BIOSSE HOPES TO CARRY ON TRADITION FOR THE CITY HE CALLS HOME WHEN HE FACES MANFREDO JR. MAY 13TH AT TWIN RIVER
Photo courtesy of Will Paul
“MR. PROVIDENCE” VLADINE Biosse, above, returns to Rhode Island’s capital city on Friday, May 13th, 2016 when he battles the iconic Peter Manfredo Jr. at Twin River Casino in an intra-state showdown dubbed “THE BATTLE FOR THE CAPITAL.” The Manfredo-Biosse fight headlines a stacked card featuring nine bouts. Limited tickets are still available through CES Boxing and the Twin River Casino box office. Biosse, a native of Cape Verde, has become an iconic figure in his own right among Rhode Island Cape Verdeans, many of whom live in Providence.
PROVIDENCE, R.I. (May 3rd, 2016) — For Vladine Biosse, “Mr. Providence” is more than just a clever nickname stitched onto a pair of shorts.
“Being ‘Mr. Providence’ is about carrying on a legacy,” says Biosse, who faces the toughest test of his career Friday, May 13th, 2016 against fellow Providence native and Rhode Island icon Peter Manfredo Jr.
“When you talk about Providence, you’re talking about a great city, a fighting city for so many years. Carrying that torch means so much to me.”
The always-ready Biosse (15-7-2, 7 KOs), a physical marvel who stays in shape year-round, replaces Angel Camacho Jr., who sustained a foot injury, in the highly publicized “BATTLE FOR THE CAPITAL,” a dream matchup between two well-respected Providence veterans at Twin River Casino, the hub of boxing in the northeast for the past decade.
Born in Cape Verde, Biosse moved to Rhode Island at the age of 13 and has since called Providence his home. He attended high school at Hope High, starred in soccer and track and field, and eventually played football at the University of Rhode Island, just 30 miles south of Providence.
His tale of triumph, the inspirational story of an inner-city youth who grew up on the “bad side” of Providence, barely spoke English and didn’t even start boxing until high school, rocketed him to stardom in the local Cape Verdean community.
He gained his U.S. citizenship shortly after becoming a professional fighter, arguably his most noteworthy achievement outside of the ring, and proudly bears the responsibility of being a mentor to inner-city youth who bear a striking resemblance to the same Cape Verdean teenager who arrived in Providence 20 years ago unsure of what his future would bring.
“I made it through the tough times. Now it’s my responsibility to help others do the same,” Biosse said. “I might not get all of them, but if I get one or two of them, I’m happy.”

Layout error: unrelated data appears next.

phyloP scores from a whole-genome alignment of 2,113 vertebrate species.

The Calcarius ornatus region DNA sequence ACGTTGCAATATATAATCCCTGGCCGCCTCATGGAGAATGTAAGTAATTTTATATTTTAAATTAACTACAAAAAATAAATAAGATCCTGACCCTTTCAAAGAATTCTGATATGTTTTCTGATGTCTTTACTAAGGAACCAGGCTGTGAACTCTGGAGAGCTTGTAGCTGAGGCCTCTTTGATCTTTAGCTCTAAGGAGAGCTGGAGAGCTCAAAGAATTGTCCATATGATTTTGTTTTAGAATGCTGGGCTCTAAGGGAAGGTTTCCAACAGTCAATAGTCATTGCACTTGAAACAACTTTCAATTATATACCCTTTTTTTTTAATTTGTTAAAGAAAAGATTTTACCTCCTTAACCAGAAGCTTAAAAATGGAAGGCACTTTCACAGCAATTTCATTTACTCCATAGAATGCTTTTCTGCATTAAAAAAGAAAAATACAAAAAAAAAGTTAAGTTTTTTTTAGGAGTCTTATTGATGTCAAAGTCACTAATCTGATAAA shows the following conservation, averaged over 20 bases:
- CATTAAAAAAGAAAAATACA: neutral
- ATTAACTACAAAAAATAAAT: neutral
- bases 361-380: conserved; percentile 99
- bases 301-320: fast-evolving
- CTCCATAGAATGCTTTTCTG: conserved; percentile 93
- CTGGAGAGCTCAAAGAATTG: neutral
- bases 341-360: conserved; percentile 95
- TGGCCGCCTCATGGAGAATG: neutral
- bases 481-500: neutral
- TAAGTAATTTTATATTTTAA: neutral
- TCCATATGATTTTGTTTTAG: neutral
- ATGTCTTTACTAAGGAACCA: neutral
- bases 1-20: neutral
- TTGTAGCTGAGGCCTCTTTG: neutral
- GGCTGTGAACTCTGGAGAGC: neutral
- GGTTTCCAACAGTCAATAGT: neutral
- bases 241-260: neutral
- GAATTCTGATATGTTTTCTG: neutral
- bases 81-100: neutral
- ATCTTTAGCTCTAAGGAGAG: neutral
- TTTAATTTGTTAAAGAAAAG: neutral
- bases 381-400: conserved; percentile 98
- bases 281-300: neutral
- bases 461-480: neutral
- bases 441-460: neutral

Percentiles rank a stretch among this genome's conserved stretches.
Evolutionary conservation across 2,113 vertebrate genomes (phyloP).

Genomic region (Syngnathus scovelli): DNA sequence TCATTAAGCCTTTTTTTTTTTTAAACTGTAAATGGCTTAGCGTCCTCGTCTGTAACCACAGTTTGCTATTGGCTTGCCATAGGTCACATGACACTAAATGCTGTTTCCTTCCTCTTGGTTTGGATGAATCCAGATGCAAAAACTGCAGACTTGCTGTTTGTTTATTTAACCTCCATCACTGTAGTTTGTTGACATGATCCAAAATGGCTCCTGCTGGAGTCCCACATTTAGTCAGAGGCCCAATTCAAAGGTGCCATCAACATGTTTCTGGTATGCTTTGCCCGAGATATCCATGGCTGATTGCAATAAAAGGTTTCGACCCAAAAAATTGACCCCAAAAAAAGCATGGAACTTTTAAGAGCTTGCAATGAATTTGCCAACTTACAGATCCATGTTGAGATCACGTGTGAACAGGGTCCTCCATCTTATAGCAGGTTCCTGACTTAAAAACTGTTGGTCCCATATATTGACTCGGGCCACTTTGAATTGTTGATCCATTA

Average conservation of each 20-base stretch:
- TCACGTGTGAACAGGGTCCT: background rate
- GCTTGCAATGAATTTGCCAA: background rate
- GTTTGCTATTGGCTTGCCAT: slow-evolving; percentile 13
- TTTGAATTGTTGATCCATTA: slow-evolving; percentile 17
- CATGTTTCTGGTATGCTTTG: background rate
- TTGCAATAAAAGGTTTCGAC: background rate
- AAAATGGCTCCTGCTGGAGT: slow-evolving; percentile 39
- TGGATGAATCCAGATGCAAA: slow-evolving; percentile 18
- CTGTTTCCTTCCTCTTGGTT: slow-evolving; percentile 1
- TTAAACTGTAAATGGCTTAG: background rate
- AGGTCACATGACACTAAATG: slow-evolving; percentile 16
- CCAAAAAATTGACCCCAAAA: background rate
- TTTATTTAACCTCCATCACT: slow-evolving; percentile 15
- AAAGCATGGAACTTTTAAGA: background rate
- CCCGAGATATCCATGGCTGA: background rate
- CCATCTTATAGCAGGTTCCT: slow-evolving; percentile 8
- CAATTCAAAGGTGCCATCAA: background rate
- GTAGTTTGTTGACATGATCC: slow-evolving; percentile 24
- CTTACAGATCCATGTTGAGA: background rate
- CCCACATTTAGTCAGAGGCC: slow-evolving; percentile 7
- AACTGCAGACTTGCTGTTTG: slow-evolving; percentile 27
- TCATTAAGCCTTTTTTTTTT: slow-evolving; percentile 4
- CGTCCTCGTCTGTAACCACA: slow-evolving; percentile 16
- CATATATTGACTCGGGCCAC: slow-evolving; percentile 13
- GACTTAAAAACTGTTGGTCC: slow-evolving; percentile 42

Most New England fight fans associate “Mr. Providence” with the unconventional southpaw they’ve seen in the ring and on television for the past seven years, the former college football player turned boxer who rose from anonymity to worldwide success in 2010 with a dominant win over Joey McCreedy on ESPN’s Friday Night Fights, his network television debut.
Biosse was a public relations dream, a humble, working-class fighter who resonated with boxing fans, a neatly packaged, 6-foot-1 snapshot of the American Dream. Even in defeat, Biosse remained steadfast in his goal to become a world champion and eventually carry the torch in a city replete with blue-collar superstars, among them Manfredo (40-7, 21 KOs) and Vinny Paz.
The less-publicized side of Biosse, the one fans rarely see, is that of the humanitarian, the local hero who gives selflessly to help lead troubled, unprivileged youth down the right path.
Biosse’s talent in the ring eventually brought him to the top of his sport, including a Showtime date with J’Leon Love and an overseas battle against Callum Smith during a hectic, year-long stretch in which he fought outside of New England four times, but his heart never left Providence.
In the midst of his most profitable year as a fighter, Biosse and his business partner Brian Johnson opened The Ring of Peace, a boxing gym at the John Hope Settlement House in Providence, where city youth can learn the fundamentals of the sport in a safe, non-confrontational environment geared toward keeping kids off the streets. Classes are free of charge.
“A lot of times, boxers are looked at as barbaric or uneducated, so what we do with the kids is we focus on their school work,” Biosse said. “We help them with their homework. We have tutors available. Once they finish, then we go into the gym and teach them boxing.”
Biosse credits much of his success in life to one of his mentors, Providence native Peter Quaweay, a former Central High football standout and defensive back for Michigan State, who stressed to Biosse the importance of staying in school and building a future outside of sports.
“In the past, I didn’t care too much about school, or anything,” he continued. “I didn’t look at my future like I should’ve. I had an opportunity to go to college and graduate. I look back at those situations and say, ‘Man, if I didn’t have someone like that I wouldn’t have achieved what I did or be the man I am now.'”
The Ring of Peace plans on expanding its role in the community, offering memberships to war veterans and self-defense classes for women.
“When I look back at inner-city kids who grew up like me — single mother, in the projects, living on the bad side of Providence — I think, ‘Damn, those kids have great potential like I did, but they won’t amount to anything if no one reaches out to them to lead them the right way.’